The SPIRITUAL TONIC Part 1
by Richard B. Patterson
Perhaps, during the course of your own journey, you have crossed paths
in some way with a person who seemed capable of forgiveness at a truly
impressive level. For me, Terry Anderson is such a person. Terry Anderson was
kidnapped by Shiite extremists in Lebanon and remained in captivity for close
to seven years. His story, retold in his book Den of Lions, is one of many
horrors. Yet Mr. Anderson has worked actively on forgiving his captors!
Would I be so forgiving? Or would I instead allow myself to become bitter,
resentful, dwelling on the status of victim?
That resentments are harmful to our health was discussed in an earlier
article. Forgiveness is the solution to resentments. But the process of
forgiveness is no simple matter. It is more helpful to think of forgiveness
as an on-going process rather than an isolated incident, particularly when
what we are trying to forgive is part of a pattern rather than an isolated
relationship. Many of us struggle, for example, with forgiving our parents
for various omissions or even for patterns of abuse and neglect. Such a task
for forgiveness will likely be an ongoing process.
The first step on the forgiveness road is to decide if we even want to
forgive. Resentments, after all, give us a sense of protection from those
who hurt us. They serve as a type of armor. When considering dropping our
resentments, we may feel vulnerable. But forgiving does not automatically
mean that we remain in or renew a relationship. If the patterns that we are
trying to forgive are still
there, it may in fact be better for us to forgive while at the same time
removing ourselves from the relationship.
We also hesitate at the doorway to forgiveness because we may
believe that, if we forgive, we are saying that the offense is no longer a
big deal. In other words, we may assume that forgiveness includes condoning.
But it is possible, even important, to forgive while at the same time
continuing to hold the person accountable. This is a variation on the old
adage "Hate the sin, love the sinner."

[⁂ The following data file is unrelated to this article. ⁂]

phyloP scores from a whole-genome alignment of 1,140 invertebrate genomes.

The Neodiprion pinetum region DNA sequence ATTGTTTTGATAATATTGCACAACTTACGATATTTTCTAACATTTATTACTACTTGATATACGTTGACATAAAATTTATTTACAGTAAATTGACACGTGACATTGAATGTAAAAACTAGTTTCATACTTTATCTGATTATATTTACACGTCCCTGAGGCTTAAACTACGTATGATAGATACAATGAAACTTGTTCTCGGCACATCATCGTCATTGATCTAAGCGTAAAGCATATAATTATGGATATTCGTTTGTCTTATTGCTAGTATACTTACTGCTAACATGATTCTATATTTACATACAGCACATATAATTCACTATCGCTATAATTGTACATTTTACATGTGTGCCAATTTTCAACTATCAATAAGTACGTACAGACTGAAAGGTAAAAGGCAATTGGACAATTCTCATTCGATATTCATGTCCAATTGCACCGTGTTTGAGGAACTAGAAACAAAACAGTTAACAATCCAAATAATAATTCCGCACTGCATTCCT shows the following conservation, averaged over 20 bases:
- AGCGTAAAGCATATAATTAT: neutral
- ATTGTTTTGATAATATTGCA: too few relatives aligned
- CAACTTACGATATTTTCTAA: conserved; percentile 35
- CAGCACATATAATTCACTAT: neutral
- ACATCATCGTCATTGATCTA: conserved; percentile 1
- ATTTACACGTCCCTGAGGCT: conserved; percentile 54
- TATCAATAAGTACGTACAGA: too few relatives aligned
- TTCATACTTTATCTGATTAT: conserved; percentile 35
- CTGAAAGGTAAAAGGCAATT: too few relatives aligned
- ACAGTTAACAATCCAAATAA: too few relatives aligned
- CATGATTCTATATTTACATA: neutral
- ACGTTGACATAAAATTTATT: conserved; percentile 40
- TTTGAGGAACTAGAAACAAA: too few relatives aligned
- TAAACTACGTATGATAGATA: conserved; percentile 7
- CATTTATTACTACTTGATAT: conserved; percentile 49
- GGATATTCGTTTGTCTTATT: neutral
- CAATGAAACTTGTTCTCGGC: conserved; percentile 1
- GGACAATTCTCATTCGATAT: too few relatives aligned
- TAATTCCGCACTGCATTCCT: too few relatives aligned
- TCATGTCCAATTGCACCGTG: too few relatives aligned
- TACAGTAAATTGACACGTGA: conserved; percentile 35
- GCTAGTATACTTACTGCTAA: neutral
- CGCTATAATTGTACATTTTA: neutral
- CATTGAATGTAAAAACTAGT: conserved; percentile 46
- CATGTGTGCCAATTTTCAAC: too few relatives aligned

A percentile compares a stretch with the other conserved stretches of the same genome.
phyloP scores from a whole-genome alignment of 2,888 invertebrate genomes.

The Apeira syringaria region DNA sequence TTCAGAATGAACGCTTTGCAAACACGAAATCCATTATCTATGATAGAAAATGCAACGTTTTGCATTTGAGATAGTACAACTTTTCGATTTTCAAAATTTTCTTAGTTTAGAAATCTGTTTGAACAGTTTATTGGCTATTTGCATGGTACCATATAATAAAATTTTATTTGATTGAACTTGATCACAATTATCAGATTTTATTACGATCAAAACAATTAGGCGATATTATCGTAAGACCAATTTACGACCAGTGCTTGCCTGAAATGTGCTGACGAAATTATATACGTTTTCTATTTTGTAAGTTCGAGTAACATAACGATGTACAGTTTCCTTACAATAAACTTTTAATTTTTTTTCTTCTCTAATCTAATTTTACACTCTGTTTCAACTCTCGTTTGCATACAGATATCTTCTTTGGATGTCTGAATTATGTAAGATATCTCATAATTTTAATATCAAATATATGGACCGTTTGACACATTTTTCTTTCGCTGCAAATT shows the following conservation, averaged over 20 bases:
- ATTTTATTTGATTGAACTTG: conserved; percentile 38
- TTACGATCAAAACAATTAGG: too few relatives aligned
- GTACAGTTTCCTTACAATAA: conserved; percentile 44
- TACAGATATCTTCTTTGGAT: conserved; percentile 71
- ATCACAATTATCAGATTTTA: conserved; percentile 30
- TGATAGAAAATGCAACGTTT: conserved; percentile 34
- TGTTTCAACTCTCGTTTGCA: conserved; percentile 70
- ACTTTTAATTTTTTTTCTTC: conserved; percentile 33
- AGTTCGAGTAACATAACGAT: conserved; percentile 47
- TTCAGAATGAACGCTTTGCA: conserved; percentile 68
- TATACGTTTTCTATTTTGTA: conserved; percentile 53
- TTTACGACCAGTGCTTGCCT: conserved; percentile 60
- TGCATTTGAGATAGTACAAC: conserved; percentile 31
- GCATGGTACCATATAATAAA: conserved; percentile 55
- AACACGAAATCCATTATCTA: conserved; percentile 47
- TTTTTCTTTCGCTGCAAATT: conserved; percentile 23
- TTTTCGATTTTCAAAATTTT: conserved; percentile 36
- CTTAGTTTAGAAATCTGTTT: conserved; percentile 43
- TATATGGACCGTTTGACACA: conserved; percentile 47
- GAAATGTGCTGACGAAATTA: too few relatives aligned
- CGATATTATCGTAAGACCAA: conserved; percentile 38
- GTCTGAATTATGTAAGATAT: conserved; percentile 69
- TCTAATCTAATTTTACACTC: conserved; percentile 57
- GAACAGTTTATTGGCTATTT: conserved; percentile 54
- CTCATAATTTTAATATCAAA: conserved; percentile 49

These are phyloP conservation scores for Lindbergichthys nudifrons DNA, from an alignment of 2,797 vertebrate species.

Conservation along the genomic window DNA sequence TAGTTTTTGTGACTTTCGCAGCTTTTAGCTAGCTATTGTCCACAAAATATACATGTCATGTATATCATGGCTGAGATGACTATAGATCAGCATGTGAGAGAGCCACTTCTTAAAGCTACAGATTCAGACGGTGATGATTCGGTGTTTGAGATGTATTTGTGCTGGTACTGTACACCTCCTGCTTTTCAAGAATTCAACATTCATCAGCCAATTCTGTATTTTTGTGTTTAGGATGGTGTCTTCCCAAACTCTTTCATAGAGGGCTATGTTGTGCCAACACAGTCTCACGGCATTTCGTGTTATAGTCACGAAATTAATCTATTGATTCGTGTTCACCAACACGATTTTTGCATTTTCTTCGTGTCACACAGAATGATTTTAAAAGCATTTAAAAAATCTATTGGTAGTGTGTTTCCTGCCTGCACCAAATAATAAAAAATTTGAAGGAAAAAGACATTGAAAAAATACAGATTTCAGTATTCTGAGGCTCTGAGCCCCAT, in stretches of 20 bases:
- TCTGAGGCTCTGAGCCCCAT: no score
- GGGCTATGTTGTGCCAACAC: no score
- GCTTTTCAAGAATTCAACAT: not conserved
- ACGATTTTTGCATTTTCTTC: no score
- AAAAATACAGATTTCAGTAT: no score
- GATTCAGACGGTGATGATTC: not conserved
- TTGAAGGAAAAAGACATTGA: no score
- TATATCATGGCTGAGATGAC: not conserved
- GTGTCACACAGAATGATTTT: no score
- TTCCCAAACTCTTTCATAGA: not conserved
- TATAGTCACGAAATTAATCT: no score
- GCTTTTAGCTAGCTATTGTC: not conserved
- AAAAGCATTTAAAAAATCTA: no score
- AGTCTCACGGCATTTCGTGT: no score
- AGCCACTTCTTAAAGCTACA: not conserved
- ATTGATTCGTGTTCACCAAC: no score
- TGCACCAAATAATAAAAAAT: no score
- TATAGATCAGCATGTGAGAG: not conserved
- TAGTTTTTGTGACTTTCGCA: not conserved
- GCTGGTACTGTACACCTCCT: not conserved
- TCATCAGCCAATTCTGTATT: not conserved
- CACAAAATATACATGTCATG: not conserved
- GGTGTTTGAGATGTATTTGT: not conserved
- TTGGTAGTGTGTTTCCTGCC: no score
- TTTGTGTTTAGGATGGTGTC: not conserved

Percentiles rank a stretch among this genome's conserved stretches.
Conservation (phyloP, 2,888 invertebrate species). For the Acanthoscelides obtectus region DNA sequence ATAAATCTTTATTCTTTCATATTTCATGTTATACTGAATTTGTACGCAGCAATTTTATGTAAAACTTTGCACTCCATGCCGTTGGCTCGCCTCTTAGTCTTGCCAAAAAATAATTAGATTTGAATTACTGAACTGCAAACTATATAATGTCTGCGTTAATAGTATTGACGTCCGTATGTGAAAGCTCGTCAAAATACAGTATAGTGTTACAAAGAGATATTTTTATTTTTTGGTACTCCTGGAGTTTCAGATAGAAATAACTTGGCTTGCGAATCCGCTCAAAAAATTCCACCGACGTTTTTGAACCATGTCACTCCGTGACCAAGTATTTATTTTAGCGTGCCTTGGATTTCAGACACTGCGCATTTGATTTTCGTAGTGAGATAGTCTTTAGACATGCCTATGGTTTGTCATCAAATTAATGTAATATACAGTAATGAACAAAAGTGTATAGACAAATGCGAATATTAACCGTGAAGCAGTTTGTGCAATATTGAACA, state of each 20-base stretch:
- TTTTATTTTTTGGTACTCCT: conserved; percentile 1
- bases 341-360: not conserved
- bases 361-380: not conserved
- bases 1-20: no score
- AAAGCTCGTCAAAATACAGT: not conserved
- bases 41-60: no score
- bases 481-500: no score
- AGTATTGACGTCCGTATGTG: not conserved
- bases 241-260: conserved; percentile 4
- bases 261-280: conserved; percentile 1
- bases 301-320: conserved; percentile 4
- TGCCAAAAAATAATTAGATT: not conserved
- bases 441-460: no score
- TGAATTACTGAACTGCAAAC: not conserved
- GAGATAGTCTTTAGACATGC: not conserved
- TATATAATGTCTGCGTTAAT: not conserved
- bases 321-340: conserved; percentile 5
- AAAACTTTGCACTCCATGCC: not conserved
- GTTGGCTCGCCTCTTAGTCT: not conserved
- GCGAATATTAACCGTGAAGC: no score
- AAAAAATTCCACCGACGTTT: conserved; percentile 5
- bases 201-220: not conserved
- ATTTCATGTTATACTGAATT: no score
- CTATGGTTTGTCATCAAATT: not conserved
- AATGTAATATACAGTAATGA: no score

Sometimes, too, we get caught on the folk saying "Forgive and forget."
Again, this may not be a good idea, particularly when dealing with a person
who remains at risk to hurt us again. I can forget something in that I allow
it to become part of history, something which is in the past and no longer
has any power over me. But I remember it as a reference point if the
offending person continues the pattern which hurt me.
Power is a key to understanding forgiveness. If I still resent someone,
then that person still has some power over me. For example, if, when I think
of a bully who beat me up when I was twelve and can still feel a knot of
anger in the pit of my stomach, then that bully is still in charge. But when
I forgive, I reclaim the power which was stolen from me by that bully. Thus,
forgiveness benefits first and foremost the person doing the forgiving!
We cannot forgive something without acknowledging what was done to us.
For example, if I was badly abused as a child, I cannot reach a point of
forgiveness unless I reach a point where I can acknowledge the abuse. This
may seem straight forward but many adults who were abused as children remain
protective of their parents, minimizing what was done to them or blaming
themselves ("I was bad and deserved what I got.") To forgive, I must face
the reality of what was done to me.
This facing of reality also includes facing feelings about what happened.
This may include accepting anger or beginning a process of grieving. If I
face my parent's abuse of me, then I may need to grieve over the parent I
did not have.
The path of forgiveness will be explored further in a future article. At
this point, you may have a sense that it is a difficult path. I tend to be
wary of persons who claim to have forgiving a terrible affront within
minutes of it
happening. Such flippancy minimizes the offense and, most likely, is part of
a pattern of denial. Because the path is so treacherous, it is one that
sometimes should not be traveled alone. It is a path that may benefit from
the companionship of a pastor or rabbi, a good friend, or even a counselor.
Richard B. Patterson is a clinical psychologist
in private practice in El Paso, TX. He is the author of three books on psychology